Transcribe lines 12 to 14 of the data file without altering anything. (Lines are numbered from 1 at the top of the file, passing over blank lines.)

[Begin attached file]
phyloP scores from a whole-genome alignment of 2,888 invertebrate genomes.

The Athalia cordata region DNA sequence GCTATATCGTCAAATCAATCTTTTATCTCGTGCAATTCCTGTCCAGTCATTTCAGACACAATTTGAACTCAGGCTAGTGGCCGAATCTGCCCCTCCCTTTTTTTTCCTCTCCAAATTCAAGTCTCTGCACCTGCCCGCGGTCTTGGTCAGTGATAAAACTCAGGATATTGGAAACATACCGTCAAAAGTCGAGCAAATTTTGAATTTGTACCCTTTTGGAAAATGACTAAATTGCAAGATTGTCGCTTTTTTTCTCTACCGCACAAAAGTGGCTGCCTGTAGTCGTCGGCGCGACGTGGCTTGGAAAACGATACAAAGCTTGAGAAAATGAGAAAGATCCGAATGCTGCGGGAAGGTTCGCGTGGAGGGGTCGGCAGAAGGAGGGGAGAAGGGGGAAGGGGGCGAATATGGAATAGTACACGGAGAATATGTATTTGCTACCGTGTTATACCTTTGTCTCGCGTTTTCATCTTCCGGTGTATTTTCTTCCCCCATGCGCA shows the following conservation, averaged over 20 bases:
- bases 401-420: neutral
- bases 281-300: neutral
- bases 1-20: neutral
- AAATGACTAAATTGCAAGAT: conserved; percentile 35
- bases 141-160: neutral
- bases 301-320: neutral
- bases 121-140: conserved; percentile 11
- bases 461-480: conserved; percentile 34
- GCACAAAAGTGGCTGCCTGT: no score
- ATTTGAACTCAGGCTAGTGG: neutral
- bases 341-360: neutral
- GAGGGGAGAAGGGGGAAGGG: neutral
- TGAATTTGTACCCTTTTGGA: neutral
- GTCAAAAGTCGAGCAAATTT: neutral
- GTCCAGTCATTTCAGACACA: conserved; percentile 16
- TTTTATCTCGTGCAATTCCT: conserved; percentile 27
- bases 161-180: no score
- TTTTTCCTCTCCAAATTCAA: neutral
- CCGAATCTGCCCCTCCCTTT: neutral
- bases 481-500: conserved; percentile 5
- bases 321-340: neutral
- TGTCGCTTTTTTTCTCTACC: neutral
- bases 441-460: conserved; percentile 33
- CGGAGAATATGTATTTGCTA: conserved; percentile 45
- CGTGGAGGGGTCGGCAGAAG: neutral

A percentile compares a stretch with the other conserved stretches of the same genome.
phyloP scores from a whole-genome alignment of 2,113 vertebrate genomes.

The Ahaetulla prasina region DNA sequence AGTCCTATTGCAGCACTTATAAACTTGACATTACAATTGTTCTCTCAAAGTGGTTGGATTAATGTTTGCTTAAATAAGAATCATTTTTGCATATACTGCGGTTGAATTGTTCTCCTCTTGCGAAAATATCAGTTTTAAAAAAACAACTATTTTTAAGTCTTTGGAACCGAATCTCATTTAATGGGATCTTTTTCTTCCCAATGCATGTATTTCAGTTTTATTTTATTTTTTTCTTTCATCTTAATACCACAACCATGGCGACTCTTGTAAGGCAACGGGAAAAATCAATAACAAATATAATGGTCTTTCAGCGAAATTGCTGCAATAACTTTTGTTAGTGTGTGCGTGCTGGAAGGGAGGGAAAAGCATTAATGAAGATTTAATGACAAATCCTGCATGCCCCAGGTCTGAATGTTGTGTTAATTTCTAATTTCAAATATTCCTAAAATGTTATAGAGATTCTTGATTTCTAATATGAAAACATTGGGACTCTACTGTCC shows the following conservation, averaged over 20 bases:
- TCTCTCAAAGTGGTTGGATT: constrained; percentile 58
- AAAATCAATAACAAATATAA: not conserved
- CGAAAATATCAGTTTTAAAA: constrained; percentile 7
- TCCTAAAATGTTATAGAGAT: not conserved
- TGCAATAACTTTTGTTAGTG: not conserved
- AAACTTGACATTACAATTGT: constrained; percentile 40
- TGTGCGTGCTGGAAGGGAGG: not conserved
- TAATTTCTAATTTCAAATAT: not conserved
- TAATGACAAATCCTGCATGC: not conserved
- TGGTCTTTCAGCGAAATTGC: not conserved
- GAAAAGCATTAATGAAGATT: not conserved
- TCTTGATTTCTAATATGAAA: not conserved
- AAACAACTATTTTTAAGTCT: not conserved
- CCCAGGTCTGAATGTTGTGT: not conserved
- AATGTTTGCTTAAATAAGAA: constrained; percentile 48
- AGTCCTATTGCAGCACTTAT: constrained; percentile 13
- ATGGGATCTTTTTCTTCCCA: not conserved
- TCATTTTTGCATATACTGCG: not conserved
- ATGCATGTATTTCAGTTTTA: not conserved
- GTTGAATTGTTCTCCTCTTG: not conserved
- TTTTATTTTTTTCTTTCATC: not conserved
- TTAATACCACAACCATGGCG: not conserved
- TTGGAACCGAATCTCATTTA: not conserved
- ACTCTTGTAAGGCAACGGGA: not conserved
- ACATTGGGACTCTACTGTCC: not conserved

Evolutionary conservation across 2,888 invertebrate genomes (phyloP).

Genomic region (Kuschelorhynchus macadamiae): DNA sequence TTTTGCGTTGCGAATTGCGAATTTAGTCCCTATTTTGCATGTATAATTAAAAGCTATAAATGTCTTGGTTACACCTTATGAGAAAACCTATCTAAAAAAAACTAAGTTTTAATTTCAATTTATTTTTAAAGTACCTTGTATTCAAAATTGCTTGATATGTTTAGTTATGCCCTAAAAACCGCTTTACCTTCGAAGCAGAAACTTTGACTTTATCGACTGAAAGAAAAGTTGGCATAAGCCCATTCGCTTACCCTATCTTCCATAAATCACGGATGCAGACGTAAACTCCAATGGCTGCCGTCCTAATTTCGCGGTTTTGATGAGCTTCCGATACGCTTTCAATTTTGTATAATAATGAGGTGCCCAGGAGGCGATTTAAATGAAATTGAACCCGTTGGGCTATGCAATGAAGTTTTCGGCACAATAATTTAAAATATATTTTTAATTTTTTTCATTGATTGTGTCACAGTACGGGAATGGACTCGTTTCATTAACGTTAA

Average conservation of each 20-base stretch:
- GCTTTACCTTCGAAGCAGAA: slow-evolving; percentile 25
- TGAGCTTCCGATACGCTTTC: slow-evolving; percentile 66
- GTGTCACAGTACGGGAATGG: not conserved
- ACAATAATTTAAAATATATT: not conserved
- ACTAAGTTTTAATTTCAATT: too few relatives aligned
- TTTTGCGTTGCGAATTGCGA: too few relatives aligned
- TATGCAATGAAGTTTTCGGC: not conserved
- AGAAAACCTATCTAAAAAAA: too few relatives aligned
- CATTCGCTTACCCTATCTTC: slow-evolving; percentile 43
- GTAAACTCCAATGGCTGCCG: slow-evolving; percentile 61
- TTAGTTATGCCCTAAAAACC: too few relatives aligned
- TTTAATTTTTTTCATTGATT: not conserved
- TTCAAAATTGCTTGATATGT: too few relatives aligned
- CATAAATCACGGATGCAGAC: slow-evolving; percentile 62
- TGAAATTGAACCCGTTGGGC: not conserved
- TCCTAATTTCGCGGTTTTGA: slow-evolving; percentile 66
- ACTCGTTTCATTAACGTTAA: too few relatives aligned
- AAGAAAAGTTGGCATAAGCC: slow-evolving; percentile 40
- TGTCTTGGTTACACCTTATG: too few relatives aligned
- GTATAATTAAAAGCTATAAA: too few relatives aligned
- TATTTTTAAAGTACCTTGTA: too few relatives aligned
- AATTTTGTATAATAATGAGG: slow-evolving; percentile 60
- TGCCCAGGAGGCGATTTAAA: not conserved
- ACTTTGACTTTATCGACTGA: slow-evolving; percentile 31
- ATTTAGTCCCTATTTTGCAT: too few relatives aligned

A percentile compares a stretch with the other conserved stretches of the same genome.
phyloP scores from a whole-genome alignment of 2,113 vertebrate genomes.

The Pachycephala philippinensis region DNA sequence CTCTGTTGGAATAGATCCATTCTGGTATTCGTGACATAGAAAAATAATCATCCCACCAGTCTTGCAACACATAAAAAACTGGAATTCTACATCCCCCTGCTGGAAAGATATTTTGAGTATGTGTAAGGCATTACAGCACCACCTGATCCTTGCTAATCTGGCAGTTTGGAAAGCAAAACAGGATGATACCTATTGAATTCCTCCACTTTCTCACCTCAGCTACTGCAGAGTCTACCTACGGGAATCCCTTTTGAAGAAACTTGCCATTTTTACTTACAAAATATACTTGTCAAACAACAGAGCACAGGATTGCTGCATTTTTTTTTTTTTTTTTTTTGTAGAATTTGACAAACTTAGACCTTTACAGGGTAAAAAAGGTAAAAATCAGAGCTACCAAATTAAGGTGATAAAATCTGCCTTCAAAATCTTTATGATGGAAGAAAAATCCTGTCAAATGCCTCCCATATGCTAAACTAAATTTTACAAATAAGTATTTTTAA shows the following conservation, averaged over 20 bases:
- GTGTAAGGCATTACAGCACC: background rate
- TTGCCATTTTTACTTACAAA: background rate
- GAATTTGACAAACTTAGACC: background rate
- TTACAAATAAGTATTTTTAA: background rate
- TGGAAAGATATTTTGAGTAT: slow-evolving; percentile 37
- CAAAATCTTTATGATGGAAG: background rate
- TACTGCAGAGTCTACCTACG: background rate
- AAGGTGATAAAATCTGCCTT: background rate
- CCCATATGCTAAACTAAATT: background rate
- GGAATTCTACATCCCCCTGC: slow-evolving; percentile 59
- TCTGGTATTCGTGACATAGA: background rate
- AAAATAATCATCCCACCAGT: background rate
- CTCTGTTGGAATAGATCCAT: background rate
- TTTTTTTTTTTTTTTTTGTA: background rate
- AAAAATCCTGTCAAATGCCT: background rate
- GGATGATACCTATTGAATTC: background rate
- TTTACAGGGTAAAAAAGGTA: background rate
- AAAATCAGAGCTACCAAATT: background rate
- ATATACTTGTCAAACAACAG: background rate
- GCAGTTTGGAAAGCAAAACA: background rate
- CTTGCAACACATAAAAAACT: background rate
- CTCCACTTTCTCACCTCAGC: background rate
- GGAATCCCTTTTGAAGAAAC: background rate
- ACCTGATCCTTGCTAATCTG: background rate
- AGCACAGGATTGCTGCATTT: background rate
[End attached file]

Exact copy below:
- ATTTGAACTCAGGCTAGTGG: neutral
- bases 341-360: neutral
- GAGGGGAGAAGGGGGAAGGG: neutral